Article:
He fell asleep behind the wheel of his truck at 2 a.m. August 3, 1996, when he flipped it.

“I remember waking up and my head was stuck,” Jay continued, adding that he was trying to pull himself out before blacking out again. “I remember them putting me into a helicopter and asking a guy if anyone else was hurt.”

When Jay woke again, he was in the hospital.

Jay, although wasn’t drinking, went out to the bars with a few friends that night. He said it had been a long day, waking up early, working all day, and then going out that night.

The accident had broke Jay’s neck at the C5, 6 level, which left him paralyzed from his mid chest down.

“I can move my arms, but I can’t use my triceps and can’t open and close my hands,” he said.

Jay was transferred back to Fort Myers on August 24.

“You are used to the first 20 years of your life,” he said, which drastically changed after the accident.

Now everything is somewhat of a challenge for the now 39-year-old.

Although a nurse visits him at his home in the morning and evening, things he would take for granted, such as a simple task of getting out of bed to get something to eat if he was hungry, before his accident, now has to wait until the nurse visits again.

Although faced with new obstacles, Jay pushed on and decided to help others who have also experienced the same injuries.

“He is now 39 and has been a quadriplegic for almost 20 years, but has a zest for life rarely seen,” Kip wrote to me.

This man, continues touching the world, all from his wheelchair.

After the accident, Jay started a chapter of the Buoniconti Fund, a project to cure paralysis, in Southwest Florida, which is no longer active.

He decided he wanted to form his own organization instead.

In 2009, he began Hands Up Charity. The charity helps getting equipment and supplies for people that need them and do not have the means to purchase them. Jay said they have provided such items as electric wheelchairs, manual wheelchairs, adaptive bikes and an assortment of medical equipment.

For more information, visit: http://www.facebook.com/pages/HANDS-UP-CHARITY/166458918338.

Jay said they are always looking for donations, so they can continue the organizations efforts.

With his organization slowly getting up and running, he started working at a new job.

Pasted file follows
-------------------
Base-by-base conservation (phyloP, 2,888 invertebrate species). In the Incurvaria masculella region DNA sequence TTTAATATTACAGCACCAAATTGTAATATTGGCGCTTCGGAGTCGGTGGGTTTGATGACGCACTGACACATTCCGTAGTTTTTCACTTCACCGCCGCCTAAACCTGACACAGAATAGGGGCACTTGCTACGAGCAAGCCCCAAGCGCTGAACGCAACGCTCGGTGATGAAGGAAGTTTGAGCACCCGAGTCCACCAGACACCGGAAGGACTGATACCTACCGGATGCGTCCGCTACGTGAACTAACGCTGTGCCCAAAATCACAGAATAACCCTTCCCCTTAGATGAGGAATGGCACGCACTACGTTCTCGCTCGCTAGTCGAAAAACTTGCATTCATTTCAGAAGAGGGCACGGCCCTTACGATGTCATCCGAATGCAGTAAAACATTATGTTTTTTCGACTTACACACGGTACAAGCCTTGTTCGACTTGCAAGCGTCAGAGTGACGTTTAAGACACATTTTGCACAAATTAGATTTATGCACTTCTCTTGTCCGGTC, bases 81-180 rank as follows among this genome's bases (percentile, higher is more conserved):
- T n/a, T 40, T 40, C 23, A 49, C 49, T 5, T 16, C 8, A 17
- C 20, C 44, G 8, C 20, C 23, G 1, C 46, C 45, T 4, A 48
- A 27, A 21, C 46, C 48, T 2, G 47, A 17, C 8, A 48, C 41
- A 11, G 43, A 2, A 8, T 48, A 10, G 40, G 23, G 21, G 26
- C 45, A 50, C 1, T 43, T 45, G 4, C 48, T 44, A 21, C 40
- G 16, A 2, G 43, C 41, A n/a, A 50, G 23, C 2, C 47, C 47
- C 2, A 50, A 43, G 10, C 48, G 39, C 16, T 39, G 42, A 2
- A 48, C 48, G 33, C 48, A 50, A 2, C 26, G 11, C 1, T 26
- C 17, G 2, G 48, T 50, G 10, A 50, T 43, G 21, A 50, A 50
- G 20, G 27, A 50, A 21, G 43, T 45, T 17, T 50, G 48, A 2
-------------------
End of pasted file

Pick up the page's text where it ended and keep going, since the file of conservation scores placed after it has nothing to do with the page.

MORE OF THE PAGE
In 2008, Jay began working part-time as a sales representative for the Florida Stingrays Arena Team before becoming the sales manager. Once the owners of the team were let go, Jay became the general manager.

“I wanted to figure out a way to make it come back after the owners were gone,” he said of the team.

The Florida Stingrays football organization is a semi-pro football team that is comprised of 45 players. The games are held at Rutenberg Park in Fort Myers. The organization hopes to move to some of the high school fields in the near future. The Stingrays travel north to Tampa for games and as far south as Miami.

Now the team is doing really well, with a 6-1 record this year.

“We are marching towards the playoffs,” he said.

About six year’s ago, Jay began thinking of ways to further make the team successful, which are slowly coming to fruition.

Jay said he is working towards launching a few programs for the Stingray team, one in which resembles the Green Bay Packers organization, which has been publicly owned as a nonprofit corporation since 1923. Jay said lawyers are working on documentation, so they can apply for Florida law, giving the community an opportunity to become shareholders of the team.

Jay said there will be 10,000 shares available at $100 per share.

“The community will be able to come in and be part of the team and be able to vote,” he said. “The team will not have an owner per say.”

This new program, will provide an opportunity to take the team to the next level; therefore offering insurance for the players and opportuntiies for them to further their education. Jay said he wants to provide the opportunity for the players to further their education at a local college, university, tech or trade school.

Another program includes, “Sponsor a Future Stingray Program,” allowing businesses in the community to sponsor kids for $25.  He said it is important to give kids access to meet the players.

“We want them to be mentors, provide a positive role model for kids with the community,” Jay said of the players.

In either May or June, “The Journey Man,” a documentary about the Stingray football team will be released.

For more information about the Stingrays, visit: http://www.facebook.com/floridastingraysfootball or http://floridastingrays.wix.com/floridastingrays.

Jay’s story just goes to show that wonderful things can happen, as long as you push on and make the most of  your life.